Sprint Nextel Corp.’s $17.5 million settlement over early termination fees was vacated by a U.S. appeals court that said the accord didn’t adequately protect class members who didn’t sue.
Five customers of Overland Park-based Sprint sued in November 2007, alleging flat-rate early termination fees, or ETFs, of as much as $200 charged by the mobile phone company were illegal and violated state consumer protection laws.
The parties reached a settlement in December 2008, and a trial court judge approved the accord in January 2010 after overruling objections from several class members. The lower court erred in its decision, a three-member panel of the Philadelphia appeals court said in a ruling Friday.
“With full appreciation for the considerable efforts that have been invested in the settlement of this class action, we emphasize again the judicial duty to act as the guardian of absent class members,” the panel said in its opinion.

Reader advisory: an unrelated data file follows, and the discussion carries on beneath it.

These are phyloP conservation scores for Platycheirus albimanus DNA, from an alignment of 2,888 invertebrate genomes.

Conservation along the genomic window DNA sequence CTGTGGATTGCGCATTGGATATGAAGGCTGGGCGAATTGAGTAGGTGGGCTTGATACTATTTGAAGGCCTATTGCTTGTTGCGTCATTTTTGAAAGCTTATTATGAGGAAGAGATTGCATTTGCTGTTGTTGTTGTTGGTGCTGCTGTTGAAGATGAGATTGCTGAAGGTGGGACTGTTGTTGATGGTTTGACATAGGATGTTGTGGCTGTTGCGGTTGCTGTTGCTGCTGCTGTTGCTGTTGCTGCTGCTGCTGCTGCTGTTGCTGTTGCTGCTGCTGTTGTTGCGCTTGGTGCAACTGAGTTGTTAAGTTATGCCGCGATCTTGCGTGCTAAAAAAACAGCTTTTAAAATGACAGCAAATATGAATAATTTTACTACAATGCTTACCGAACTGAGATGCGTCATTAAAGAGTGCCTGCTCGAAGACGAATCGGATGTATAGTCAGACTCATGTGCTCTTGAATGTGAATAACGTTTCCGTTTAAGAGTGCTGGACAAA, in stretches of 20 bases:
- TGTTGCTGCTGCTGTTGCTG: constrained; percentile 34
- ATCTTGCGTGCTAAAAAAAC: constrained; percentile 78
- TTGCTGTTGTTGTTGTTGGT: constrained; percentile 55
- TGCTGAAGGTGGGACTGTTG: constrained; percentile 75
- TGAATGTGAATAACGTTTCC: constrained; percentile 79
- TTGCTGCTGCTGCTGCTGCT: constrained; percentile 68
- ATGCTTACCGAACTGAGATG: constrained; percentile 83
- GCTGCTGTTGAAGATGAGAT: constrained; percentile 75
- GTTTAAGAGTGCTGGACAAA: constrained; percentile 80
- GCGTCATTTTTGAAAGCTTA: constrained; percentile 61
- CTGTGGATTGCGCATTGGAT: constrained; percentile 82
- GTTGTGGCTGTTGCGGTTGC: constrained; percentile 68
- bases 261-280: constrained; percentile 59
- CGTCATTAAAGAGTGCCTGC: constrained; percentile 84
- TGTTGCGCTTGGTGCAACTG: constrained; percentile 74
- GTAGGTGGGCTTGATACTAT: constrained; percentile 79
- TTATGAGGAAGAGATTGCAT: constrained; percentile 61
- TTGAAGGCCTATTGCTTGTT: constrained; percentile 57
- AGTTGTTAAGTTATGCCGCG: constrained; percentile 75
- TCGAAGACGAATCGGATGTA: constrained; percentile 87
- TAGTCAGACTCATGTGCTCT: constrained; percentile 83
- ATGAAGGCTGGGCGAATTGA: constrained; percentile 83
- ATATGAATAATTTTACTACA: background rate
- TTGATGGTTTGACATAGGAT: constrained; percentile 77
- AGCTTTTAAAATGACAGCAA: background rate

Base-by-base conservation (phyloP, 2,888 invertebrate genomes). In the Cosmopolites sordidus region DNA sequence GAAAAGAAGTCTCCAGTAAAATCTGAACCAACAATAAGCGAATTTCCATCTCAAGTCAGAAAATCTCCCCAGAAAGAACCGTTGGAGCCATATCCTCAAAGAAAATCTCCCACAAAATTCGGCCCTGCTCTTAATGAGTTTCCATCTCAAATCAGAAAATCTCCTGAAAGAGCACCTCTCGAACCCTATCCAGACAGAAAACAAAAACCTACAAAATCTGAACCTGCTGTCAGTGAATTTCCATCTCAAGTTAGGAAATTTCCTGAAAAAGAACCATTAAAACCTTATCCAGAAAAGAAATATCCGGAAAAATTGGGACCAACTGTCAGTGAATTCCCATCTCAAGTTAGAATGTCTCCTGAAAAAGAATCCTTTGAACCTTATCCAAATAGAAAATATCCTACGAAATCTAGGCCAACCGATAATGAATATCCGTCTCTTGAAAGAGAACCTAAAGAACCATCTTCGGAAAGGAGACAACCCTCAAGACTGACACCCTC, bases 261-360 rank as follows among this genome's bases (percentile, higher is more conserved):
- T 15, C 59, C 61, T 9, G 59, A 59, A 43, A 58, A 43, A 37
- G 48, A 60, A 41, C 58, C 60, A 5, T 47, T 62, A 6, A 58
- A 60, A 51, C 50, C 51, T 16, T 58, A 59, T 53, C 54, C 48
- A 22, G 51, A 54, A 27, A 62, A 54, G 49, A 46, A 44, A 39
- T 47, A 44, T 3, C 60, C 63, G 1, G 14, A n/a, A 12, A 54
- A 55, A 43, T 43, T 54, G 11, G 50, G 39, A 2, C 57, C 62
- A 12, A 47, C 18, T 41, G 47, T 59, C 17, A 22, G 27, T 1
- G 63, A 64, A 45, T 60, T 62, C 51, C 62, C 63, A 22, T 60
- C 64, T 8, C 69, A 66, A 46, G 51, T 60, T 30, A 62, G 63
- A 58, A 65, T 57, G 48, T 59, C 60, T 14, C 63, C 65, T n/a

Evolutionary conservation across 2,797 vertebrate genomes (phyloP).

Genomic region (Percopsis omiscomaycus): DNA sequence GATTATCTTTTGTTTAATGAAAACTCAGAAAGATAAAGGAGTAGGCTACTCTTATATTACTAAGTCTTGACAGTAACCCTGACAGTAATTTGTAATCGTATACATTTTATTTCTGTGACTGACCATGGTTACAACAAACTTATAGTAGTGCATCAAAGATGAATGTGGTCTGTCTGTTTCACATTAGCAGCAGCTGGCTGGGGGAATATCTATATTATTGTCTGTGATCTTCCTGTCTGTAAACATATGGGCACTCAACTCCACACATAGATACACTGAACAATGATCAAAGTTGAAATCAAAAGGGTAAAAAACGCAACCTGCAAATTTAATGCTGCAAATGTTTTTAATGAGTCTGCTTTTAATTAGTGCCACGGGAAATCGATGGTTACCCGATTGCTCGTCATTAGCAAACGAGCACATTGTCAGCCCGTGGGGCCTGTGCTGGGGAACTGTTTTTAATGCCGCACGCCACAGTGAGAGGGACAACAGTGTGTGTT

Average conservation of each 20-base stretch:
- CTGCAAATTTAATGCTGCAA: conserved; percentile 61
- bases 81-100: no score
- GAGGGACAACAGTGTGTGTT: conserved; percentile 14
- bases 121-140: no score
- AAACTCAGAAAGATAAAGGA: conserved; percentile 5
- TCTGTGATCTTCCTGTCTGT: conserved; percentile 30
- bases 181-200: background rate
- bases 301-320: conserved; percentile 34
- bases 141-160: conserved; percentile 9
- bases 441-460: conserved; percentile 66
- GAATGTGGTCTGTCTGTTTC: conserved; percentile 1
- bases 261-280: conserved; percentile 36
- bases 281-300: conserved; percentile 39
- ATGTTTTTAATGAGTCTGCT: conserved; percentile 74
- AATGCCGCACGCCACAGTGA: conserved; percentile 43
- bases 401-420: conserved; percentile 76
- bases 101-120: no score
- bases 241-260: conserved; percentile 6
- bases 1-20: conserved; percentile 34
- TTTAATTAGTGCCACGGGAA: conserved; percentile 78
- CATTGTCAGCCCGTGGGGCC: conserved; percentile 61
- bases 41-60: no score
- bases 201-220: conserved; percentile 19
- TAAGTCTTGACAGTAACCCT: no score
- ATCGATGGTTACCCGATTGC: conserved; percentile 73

Sprint said in a statement Friday that it was reviewing the court opinion to determine its next steps. The company declined further comment.
The wireless industry has come under increased regulatory scrutiny over fees and contract terms.
Under the settlement reached in 2008, Sprint agreed to pay $14 million in cash and $3.5 million in activation fee waivers, bonus minutes and credit forgiveness. The company also agreed not to include flat-rate ETFs in new fixed-term subscriber agreements for two years, starting in 2009.